Joni Ernst’s Big Gamble in Iowa

U.S. Senate Candidate Joni Ernst
Bob Vander Plaats, president of The Family Leader, greets Iowa Senate candidate Joni Ernst (R) following her speech at the Family Leadership Summit in Ames, Iowa, Aug. 9, 2014. Brian Frank/Reuters

On Thursday, Iowa Democrats had a good day. And they haven’t been having many of those recently.

The race for Iowa’s open U.S. Senate seat this year between Democratic U.S. Rep. Bruce Braley and Republican state Sen. Joni Ernst is one of the closest in the country and could decide which party controls the Senate. Braley was once considered the favorite, but with less than two weeks left in the race, he has been consistently down in the polls, though often by just 1 point. The FiveThirtyEight forecast gives Braley a 34 percent likelihood of winning.

Thursday was a good day for Braley because his opponent abruptly decided not to meet with the editorial boards of several of the state’s newspapers, including the prominent Des Moines Register. It’s a tradition across the country that candidates sit down with the editors of the local papers to share their views on policy and help the editorial boards make decisions about endorsements. But Ernst has opted out.

The press jumped on the news and Democrats had a field day. Ernst likely believes that she has a better chance of winning if she avoids any missteps that might arise in these meetings—and might be right. “[It’s] part of her effort to control her message in the final days of the campaign,” said Republican Douglas Gross, a gubernatorial candidate in Iowa. “She is nothing if not disciplined.”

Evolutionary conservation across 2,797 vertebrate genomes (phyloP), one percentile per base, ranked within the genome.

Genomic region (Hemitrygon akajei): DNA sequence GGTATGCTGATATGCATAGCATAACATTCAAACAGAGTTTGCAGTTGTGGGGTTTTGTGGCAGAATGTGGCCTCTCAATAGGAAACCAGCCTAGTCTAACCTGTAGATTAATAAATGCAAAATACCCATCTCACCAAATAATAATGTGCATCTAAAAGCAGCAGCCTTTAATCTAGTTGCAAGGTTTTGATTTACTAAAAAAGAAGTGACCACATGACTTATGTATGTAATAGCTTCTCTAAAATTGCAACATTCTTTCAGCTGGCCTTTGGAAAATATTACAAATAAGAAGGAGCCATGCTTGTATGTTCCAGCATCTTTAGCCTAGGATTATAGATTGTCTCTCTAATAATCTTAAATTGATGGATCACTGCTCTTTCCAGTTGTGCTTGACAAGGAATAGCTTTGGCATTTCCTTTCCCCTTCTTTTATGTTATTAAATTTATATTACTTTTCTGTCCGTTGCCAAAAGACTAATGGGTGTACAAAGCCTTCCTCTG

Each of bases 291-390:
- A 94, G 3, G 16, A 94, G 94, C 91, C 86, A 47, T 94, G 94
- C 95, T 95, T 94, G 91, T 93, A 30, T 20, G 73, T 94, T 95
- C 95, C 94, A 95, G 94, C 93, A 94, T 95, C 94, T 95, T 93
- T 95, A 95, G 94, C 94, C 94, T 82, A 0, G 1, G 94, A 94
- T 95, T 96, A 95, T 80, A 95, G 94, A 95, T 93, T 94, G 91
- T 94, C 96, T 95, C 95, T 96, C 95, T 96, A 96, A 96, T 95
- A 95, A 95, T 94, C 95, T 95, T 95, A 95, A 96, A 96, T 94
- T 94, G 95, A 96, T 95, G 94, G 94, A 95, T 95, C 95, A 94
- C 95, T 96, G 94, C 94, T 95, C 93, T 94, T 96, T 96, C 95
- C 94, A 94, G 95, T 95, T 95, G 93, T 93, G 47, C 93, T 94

But the decision also plays into the message the Braley campaign has been trying to get across for months but with little luck: that Ernst is a Sarah Palin-style extreme conservative.

“I think this will be a problem for her,” Jeff Link, an adviser to the Braley campaign, said of Ernst’s decision to skip the newspaper meetings. “This just hasn’t happened in Iowa before. Iowans are smart and will scratch their head over this.”

After Ernst emerged from a Republican primary having voiced a number of far-right positions, Team Braley immediately decided to paint her, as one Braley television ad put it, as “too extreme for Iowa.”

During the primary, Ernst endorsed the idea of privatizing Social Security by shifting future contributions to personal accounts, called the idea of a federal minimum wage “ridiculous” (she later said she supports it), called President Obama a dictator who should perhaps face impeachment (she walked that back almost immediately) and appeared concerned about the Agenda 21 conspiracy that she described as a United Nations effort to forcibly move Americans into urban centers and confiscate their property (she later walked that back too). In 2012, she told a libertarian group that she would support legislation to nullify the the Affordable Care Act and allow state law enforcement to arrest federal officials trying to implement it. In 2013, she backed “personhood” amendment to the Iowa state constitution that would ban all abortions and some contraception and turn miscarriages into murder investigations.

In a debate this month, Ernst said this amendment was "simply a statement that I support life" that would have far-reaching consequences "only if the legislation would be passed." The Des Moines Register recently chided Ernst that “constitutional amendments are not simply personal statements from politicians that have no meaning or consequences in the real world.” The Ernst campaign cited this editorial in explaining why Ernst canceled her sit down with the Register’s editorial board Thursday.

But Iowa’s paper of record hasn’t made a big deal out of a lot of many of the positions Ernst has taken—and that’s part of why the Braley campaign has had a hard time convincing voters that Ernst is extreme.